When Corin Tucker, Carrie Brownstein, and Janet Weiss got back together a year ago, they weren’t just reuniting with each other. They were reuniting with everyone who had ever looked to Sleater-Kinney as a reprieve from rock music’s status quo.
Announced via a surprise 7-inch of “Bury Our Friends” slipped into the band’s vinyl box set, Sleater-Kinney’s eighth album, No Cities to Love, marked both a return to and a revision of form. Brownstein and Tucker’s twin guitars snaked around each other as wiry as always, and their vocal lines were more concerned with cutting sharp corners than tracing perfect circles, but suddenly they were 20 years removed from the fighting spirit they’d sparked up in the ‘90s. Suddenly everyone in Sleater-Kinney had whole adult lives to reckon with.
“Honestly, we didn’t really know what was going to happen,” says Tucker, speaking on the phone from Portland where she’s enjoying some time off between tours. “There wasn’t a test-case scenario for a band that hasn’t been a band for 10 years and puts out a new record. We just had to take a leap of faith that what we were doing would matter to our fans and translate to people. We took the time to write a record that brought us into the present and reinvented the band. I think we invested ourselves wholly in that experience. We just trusted that what was meant to happen would happen.”
What happened was a year of live shows around the world, including a headlining set at Chicago’s Pitchfork Music Festival and a chain of sold-out dates across North America in the first few months of 2015. Sleater-Kinney, whose harrowing early tours are detailed in Brownstein’s new memoir, Hunger Makes Me a Modern Girl, played under gleaming professional lights to eager crowds of thousands.
“It’s just been so fun,” says Tucker. “Each show has been a total party of reuniting with some of our old friends and fans and then also making new fans and friends. It’s been so much more rewarding and more fun than I even dared to hope for.”
No Cities to Love touches on the experience of holding onto your rebellious spirit as you leave your 20s behind — of finding new ways of striking out once you’ve realized that your songs alone can’t save the world. Its songs gather sentiments of togetherness in spite of mounting alienation and ennui; some, like “Surface Envy”, detail anxieties about getting the band back together in the first place. Tucker wrote out her doubts, and the resulting music put them to rest. She got to lay her worries bare in front of thousands of people who could find solace in them. “People bring their own struggles and their own anxieties and their own things that they’re dealing with to that song,” she says of “Surface Envy”. “To be able to translate that and have other people find strength from that song, it does change the meaning of it. It makes it a deeper, a bigger, a wider song.”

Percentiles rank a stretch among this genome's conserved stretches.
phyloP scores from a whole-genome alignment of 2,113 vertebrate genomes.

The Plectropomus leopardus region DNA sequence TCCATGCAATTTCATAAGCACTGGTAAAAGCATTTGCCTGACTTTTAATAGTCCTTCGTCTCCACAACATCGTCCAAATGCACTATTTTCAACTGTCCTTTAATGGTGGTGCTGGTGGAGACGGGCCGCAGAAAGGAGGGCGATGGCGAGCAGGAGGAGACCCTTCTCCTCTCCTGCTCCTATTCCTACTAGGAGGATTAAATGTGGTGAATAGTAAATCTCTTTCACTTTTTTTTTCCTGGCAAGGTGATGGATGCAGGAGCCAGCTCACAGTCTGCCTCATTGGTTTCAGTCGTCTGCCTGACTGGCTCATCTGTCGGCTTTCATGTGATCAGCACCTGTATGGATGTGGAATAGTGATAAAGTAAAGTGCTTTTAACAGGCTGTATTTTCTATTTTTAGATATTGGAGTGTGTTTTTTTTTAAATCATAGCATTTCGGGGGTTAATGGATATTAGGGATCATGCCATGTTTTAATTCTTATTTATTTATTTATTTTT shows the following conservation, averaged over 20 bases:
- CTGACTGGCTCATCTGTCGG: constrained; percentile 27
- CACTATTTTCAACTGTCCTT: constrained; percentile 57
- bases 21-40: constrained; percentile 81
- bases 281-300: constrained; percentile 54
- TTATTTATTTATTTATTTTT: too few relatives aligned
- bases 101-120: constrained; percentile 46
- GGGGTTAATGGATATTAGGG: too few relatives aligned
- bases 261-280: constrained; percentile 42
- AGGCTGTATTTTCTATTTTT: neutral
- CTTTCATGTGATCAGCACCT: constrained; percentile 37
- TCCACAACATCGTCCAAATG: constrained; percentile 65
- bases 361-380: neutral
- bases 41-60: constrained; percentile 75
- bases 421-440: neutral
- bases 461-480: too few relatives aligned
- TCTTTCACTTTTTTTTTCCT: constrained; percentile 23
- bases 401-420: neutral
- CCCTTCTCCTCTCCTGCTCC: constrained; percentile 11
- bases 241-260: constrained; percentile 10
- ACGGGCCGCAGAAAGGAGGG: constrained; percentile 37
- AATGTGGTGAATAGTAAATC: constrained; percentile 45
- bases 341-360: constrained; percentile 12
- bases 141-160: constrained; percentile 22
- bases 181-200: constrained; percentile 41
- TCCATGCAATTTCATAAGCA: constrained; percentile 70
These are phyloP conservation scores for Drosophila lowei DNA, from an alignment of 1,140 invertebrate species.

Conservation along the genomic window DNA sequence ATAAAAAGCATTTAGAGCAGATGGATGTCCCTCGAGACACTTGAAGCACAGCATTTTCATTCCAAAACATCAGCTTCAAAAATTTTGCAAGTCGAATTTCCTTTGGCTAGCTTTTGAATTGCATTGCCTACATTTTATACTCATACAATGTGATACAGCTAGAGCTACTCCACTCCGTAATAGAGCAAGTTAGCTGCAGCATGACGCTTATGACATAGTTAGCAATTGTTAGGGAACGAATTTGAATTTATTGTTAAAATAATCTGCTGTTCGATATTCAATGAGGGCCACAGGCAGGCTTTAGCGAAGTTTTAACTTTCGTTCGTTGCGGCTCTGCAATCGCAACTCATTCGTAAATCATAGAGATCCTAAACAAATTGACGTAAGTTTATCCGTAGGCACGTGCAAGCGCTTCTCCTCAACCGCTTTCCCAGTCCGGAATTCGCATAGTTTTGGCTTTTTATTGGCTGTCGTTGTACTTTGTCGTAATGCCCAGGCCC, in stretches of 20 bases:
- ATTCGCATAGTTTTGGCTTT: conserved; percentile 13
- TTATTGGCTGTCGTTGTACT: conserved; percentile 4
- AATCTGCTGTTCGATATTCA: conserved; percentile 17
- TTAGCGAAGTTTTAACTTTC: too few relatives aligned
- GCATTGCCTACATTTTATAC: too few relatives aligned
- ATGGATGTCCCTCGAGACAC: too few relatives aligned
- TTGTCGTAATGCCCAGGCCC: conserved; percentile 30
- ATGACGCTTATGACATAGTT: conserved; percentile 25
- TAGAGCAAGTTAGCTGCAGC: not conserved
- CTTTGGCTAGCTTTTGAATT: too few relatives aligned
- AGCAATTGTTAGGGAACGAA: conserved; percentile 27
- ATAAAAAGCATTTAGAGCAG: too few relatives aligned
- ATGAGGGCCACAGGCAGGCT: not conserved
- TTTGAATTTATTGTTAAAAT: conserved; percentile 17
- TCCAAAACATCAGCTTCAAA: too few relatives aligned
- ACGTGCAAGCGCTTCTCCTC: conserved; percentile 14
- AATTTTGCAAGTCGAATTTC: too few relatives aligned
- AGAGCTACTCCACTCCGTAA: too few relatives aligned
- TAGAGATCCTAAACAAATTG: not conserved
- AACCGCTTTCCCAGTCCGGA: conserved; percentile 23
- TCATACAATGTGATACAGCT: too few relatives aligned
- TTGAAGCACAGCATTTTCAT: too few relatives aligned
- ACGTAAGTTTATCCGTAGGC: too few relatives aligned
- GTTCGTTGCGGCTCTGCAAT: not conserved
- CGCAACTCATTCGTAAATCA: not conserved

Tucker marks headlining Pitchfork as a high point of her year, a moment where Sleater-Kinney’s songs reached one of their biggest audiences to date, but she was mostly eager to see what the next generation of musicians was up to. “I felt like these were my people,” she says. “It was the perfect festival.” She name-checks Courtney Barnett and Shamir as two new favorites; she also points out that the music world Sleater-Kinney was calling for in the ‘90s is starting to be realized in the 21st century. “There were lots of women playing the festival. It was like, fuck yeah! This is always what I’ve wanted from the music community. It’s what we were complaining about in our music in the ’90s. To be able to come back 20 years later and to have it be more diverse and more progressive and more thoughtful — I was like, this is so awesome.”
Though Tucker and her bandmates have grown as people and musicians since they first started carving out their corner of the underground, she credits their longevity to an inexhaustible rapport among the three of them. “Some of it is just pure, raw chemistry between Janet and Carrie and I. That really is the basis of the band, and we wouldn’t be the band we are without that,” she says. “That, to me, is the core of what we do. But I think that being able to come back to the band after not having done it, we’re more grateful. We’re not burned out on it. We’re not in our 20s and living in a van together. It’s actually more fun, in a way, because we get to come back to doing it and really appreciate that collaboration.”
You don’t often see reunions that work at more than lip service to a band’s glory days, but Sleater-Kinney might be one of those rare bands that comes back stronger after spending time apart. Speaking to Tucker, you get the sense that no one in the band would circle back to it unless it meant as much to them as it did the first time around. It has to be alive, it has to be present, or the band falls apart.
Photo by Lilay Cai
Though the band has picked up plenty of new fans with 2015’s album and tour, some of Tucker’s most moving stories center on the fans that have stuck with Sleater-Kinney through the dips and turns of their own lives. “The stories I could tell you, you wouldn’t even believe,” she says. “There was a young mother who was pregnant when we put out All Hands on the Bad One. We signed her 7-inch to her baby, who was called Peanut at the time. She brought her daughter to our record signing in LA. She brought Peanut. We got to meet a person who’s now 15 years old and grew up listening to Sleater-Kinney.
“It’s so incredibly emotional that people have such a connection to this band,” Tucker continues. “They want to see us and they want to tell us their story and connect with us, and they feel a part of our music and our stories. It’s a deeply passionate journey that we’ve been on. I’m just so happy to be able to reunite with people.”